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Analysis of unlikely side effects of COVID-19 vaccine

A U.S. government-funded study confirms that the mild menstrual irregularities that have baffled many women after the COVID-19 vaccine are caused by the vaccine, but are completely harmless.

According to Science Alert, the above work aims to combat misinformation spread by malicious anti-vaccine elements on social networks.

The article, published in the Journal of Obstetrics and Gynecology, advises that if you’re a woman who’s been vaccinated against COVID-19 and notices a slight change in your menstrual cycle, believe you’re not alone. . poisonous. It’s a fairly common side effect of the Covid-19 vaccine, but “very reassuring”.

Explaining the recommendations, lead author Alison Edelman, of Oregon Health and Science University (USA), said the effects were small and temporary. Specifically, according to the results of a study of 4,000 women, the average menstrual cycle lengthened by less than 1 day.

The above 4,000 women aged 18 to 45 were not using hormonal contraceptives. That includes 2,400 people who have been vaccinated against COVID-19 — 55% from Pfizer, 35% from Moderna and 7% from Johnson & Johnson. The study included 1,500 unvaccinated people as controls.

The authors collected data for 3 consecutive menstrual cycles, both vaccinated and unvaccinated, for the vaccinated group; 6 consecutive cycles for the unvaccinated group.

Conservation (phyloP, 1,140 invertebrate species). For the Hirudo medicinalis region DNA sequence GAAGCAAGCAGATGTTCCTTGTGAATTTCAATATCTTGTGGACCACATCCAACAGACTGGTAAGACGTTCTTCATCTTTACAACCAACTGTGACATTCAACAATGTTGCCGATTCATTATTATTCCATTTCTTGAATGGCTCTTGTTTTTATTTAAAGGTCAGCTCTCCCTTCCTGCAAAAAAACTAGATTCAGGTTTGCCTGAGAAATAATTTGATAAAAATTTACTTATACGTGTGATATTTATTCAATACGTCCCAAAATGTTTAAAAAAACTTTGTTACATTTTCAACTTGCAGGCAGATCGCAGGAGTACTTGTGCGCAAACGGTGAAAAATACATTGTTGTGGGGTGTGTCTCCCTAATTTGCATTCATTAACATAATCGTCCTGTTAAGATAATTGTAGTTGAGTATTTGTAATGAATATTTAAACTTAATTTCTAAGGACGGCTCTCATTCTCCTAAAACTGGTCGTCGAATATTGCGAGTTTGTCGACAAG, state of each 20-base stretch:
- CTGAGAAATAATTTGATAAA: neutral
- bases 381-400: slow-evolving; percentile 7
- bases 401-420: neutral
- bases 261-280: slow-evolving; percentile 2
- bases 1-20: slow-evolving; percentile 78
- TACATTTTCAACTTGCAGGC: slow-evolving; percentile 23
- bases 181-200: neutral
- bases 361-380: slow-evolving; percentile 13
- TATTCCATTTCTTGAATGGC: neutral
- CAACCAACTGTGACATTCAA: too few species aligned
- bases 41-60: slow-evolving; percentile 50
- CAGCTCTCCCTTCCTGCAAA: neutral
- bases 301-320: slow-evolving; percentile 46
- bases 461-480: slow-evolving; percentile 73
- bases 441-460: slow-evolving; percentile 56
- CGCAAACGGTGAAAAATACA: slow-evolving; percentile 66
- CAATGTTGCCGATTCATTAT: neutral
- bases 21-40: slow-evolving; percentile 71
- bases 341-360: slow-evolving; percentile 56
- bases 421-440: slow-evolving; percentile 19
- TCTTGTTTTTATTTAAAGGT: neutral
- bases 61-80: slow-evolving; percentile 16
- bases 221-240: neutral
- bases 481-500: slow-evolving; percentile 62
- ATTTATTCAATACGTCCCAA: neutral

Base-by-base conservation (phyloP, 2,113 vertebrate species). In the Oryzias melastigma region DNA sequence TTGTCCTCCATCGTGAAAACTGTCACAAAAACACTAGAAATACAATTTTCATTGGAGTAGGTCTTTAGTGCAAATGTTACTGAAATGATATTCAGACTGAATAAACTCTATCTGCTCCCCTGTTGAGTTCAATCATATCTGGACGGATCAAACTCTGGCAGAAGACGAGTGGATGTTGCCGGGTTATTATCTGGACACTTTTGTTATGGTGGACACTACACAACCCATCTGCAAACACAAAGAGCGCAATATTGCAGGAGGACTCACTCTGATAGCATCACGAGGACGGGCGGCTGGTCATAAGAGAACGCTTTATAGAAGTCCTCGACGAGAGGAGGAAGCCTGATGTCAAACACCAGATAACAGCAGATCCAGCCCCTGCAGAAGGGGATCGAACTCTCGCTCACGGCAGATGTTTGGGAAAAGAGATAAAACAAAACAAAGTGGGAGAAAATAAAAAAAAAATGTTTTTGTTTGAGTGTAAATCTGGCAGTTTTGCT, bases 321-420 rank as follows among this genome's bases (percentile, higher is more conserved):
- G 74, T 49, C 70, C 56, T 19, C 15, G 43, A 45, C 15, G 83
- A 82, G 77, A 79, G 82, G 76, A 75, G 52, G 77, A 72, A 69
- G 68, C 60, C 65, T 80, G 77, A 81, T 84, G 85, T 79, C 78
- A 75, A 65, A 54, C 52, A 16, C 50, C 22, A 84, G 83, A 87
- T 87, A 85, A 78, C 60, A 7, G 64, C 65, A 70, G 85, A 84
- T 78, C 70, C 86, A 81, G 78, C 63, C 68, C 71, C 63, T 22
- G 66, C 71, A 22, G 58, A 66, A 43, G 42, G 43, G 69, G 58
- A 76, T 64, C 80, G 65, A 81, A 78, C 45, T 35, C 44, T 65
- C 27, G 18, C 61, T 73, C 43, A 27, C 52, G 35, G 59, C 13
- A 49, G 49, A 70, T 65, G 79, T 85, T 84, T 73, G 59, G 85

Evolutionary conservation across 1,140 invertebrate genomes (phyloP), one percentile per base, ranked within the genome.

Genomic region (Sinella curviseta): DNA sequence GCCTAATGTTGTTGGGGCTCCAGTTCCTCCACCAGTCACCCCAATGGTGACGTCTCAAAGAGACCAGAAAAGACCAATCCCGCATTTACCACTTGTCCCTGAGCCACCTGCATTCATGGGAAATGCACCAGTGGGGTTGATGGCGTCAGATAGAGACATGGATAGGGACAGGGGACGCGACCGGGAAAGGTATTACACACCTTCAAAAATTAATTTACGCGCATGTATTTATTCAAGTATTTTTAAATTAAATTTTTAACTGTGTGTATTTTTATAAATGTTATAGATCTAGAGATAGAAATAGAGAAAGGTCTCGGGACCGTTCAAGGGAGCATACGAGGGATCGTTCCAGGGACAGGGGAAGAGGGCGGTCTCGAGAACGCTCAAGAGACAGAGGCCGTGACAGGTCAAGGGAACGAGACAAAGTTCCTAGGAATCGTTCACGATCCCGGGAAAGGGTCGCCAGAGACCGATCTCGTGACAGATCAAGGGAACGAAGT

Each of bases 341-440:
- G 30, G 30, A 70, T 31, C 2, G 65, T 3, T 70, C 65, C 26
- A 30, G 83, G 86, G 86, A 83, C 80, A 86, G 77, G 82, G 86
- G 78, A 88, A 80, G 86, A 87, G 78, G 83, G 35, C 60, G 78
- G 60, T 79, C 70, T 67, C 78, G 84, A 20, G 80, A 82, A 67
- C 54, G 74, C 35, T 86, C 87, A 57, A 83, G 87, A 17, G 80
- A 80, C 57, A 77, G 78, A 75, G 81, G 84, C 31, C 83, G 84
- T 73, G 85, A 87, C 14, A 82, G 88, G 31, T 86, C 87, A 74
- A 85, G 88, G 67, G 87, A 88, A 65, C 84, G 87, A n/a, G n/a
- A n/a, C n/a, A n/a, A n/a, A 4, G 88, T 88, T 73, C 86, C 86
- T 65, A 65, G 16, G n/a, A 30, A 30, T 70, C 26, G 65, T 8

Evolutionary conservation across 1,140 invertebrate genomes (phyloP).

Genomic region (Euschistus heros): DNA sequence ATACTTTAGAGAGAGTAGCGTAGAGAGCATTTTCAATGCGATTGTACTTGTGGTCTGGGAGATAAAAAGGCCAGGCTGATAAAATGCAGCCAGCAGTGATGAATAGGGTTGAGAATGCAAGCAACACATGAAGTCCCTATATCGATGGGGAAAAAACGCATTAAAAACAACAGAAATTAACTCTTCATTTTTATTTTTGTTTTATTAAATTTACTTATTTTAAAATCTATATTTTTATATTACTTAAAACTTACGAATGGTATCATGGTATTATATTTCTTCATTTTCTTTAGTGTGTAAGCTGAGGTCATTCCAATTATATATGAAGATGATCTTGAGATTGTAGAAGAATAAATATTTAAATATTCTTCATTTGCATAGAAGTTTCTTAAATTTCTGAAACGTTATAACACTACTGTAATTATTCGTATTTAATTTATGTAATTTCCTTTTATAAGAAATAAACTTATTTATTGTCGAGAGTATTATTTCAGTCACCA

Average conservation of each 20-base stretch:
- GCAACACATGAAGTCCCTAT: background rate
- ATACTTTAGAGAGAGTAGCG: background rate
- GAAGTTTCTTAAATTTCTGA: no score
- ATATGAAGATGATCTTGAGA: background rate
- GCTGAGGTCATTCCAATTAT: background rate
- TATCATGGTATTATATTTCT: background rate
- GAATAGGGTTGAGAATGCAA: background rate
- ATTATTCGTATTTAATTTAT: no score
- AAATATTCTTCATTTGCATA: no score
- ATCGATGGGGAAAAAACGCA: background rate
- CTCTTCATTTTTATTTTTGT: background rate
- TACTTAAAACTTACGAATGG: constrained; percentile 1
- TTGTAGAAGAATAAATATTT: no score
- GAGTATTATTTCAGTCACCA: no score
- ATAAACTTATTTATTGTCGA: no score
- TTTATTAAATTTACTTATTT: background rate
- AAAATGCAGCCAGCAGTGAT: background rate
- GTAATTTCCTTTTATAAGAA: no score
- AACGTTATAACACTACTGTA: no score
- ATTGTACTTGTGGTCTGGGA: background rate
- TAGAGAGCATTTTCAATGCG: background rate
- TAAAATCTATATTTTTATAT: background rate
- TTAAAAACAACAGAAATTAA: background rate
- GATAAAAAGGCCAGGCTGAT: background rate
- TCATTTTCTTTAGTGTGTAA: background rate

The results showed that when comparing the vaccinated and unvaccinated groups, the mean cycle deviation was small, only 0.64 days for the first vaccination and 0.79 days for the second vaccination.

Analysing the mechanism, Dr Edelman said: “We know that the immune system and reproductive system are interconnected. Changes in the immune system affect the hypothalamic-pituitary-ovary axis, which roughly ‘touches’ you with your ovaries and uterus. brain.”

Therefore, the more pronounced changes after vaccination occurred early in the follicular phase, from the first day of menstruation until ovulation.

Some women had 2 injections of Pfizer in the same cycle (because the time between injections was the shortest – 3 weeks), so the change was more pronounced, about 2 days.

However, one thing any woman understands is that it is normal to experience minor changes in the menstrual cycle throughout the lifespan, as there are many types of effects that can affect the system. Endocrine System. their details. , such as due to illness, medication, stress…

As for vaccinations, it is known that after an initial mild “onion” (a sign of an altered immune system) the body quickly returns to normal. The same goes for mild side effects in these women.

For the group of women studied, this temporary side effect disappeared with subsequent cycles.

What do you think?

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